Finding creative ways to attach yourself to the customer isn’t the only consideration.   These new relationships are designed to keep customers on the books for longer periods of time, meaning you most likely won’t see a huge inrush of new customers.  Existing customers become the lifeline of the company.  Sure, they’ll go out to seek new ones but you can’t risk losing the ones you have.  This means that you can’t take big risks with them.  You still have to create new products and services but you reduce the risk by including the customer in the development.  Some companies are fortunate enough to get the customer to share in the cost, while others only get their technical guidance on things like capability, functionality, durability, versatility, etc.  In either case, you’re creating a new offering and satisfying your customer’s needs but with reduced risk.  This doesn’t imply that you don’t seek new ideas or simply forget innovation.  In fact, it’s just the opposite with the exception that the risks are slightly more balanced because you get more input into the solution from the people who will buy it and you have the opportunity to influence their expectations to something you can easily meet with success.  However, margins are shrinking and spending too much time on analyzing risk is costly.  Project managers will have to analyze, make a decision and take action quickly.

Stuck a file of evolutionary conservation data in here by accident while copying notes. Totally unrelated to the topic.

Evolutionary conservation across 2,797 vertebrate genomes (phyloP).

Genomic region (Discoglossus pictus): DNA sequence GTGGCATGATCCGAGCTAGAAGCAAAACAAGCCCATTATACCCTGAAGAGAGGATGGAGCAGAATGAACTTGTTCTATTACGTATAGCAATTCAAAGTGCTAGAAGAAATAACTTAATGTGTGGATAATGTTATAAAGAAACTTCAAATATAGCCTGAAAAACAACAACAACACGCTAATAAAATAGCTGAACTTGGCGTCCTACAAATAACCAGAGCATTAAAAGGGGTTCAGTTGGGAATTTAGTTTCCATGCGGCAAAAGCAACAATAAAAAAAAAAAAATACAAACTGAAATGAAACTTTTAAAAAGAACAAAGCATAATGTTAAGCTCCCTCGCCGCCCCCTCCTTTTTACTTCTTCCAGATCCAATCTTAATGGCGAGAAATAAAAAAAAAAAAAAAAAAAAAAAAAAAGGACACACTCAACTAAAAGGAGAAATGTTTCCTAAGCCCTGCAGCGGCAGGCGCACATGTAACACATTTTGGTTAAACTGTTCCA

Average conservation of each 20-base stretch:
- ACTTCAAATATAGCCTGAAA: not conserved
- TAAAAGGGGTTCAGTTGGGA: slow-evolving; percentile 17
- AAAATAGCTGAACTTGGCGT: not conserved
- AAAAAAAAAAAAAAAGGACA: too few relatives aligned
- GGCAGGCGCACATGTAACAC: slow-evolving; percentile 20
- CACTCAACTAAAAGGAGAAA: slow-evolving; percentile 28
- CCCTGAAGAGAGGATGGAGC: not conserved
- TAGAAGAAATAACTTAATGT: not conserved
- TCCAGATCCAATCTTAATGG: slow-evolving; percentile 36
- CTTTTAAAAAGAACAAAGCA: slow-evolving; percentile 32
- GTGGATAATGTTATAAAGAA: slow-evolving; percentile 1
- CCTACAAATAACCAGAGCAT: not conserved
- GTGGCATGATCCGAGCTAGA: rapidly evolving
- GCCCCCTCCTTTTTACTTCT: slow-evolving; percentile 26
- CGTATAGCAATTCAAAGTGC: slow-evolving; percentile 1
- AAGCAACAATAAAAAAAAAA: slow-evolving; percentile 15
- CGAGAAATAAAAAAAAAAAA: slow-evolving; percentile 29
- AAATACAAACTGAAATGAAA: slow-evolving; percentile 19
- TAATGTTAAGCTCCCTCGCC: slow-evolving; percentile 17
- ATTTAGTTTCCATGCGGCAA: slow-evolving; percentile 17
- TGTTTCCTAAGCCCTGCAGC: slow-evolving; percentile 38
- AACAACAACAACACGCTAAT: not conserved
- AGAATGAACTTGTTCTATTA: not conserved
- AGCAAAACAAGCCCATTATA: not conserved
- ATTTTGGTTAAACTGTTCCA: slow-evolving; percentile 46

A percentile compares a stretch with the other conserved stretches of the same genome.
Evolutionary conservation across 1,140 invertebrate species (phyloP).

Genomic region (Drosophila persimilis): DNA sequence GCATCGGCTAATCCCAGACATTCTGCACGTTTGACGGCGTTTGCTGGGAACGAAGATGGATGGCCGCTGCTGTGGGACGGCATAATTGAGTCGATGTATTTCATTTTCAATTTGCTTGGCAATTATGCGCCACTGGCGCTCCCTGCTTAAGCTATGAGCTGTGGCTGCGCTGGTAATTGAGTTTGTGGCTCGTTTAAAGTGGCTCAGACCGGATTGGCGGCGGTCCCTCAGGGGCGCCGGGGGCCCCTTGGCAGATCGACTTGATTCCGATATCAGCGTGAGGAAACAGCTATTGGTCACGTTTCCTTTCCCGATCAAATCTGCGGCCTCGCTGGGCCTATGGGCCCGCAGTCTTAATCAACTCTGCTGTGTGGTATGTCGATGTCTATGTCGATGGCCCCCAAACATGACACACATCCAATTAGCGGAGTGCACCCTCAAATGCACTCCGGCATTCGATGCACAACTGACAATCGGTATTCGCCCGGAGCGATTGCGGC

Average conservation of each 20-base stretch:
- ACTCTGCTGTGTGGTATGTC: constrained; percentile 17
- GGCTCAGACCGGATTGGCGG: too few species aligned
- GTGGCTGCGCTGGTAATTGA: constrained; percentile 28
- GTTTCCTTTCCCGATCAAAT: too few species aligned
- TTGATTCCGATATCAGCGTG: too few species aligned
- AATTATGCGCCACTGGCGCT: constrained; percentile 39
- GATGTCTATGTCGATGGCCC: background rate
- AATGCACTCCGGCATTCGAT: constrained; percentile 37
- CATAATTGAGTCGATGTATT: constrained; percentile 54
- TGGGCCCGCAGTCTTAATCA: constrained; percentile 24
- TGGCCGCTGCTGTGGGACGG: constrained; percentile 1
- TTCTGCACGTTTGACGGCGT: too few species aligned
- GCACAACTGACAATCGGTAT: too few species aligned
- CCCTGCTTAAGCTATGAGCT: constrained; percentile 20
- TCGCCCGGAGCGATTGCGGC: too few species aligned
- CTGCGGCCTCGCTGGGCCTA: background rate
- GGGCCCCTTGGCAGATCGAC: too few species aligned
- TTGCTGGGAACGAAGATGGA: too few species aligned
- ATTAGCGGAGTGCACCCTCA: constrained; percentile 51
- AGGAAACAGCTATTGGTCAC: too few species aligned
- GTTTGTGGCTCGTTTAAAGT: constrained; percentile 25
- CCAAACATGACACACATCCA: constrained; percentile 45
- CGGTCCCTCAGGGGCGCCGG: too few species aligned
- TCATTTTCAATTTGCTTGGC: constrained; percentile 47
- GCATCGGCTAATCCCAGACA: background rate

Lastly, the customer relationship, as previously mentioned is totally different now.  In the past, we could simply build a product and guide the customer to the counter so they could select what they wanted from the menu.  I’ll have a #1…biggie size!  Our objective was getting as many people through the door as possible.  But now, it’s about keeping the same people visiting our store as often as possible.  It’s as if we gone back in time to the old “mom and pop shop” days.  The customer walks in and you know everything about them, including what they need.  Project managers must be able to understand the customer in great detail, ensuring every interaction is memorable and not clogged up with processes that make the easiest tasks overly complicated.  The customer must feel like they are the most important aspect of your business, which shouldn’t be hard to do since they really are.

Project managers are quickly becoming the single point of contact for the customer, no matter where they are.  They call you with any issue and you take care of it, each and every time.  For the customer, every interaction is like reuniting with an old friend and it’s the project manager’s job to make that happen.  Welcome to Project Management in 2012!

 

References

IBM Institute for Business Value. Capitalizing on Complexity: Insights from the Global Chief Executive Officer Study.” May 2010. www.ibm.com/capitalizingoncomplexity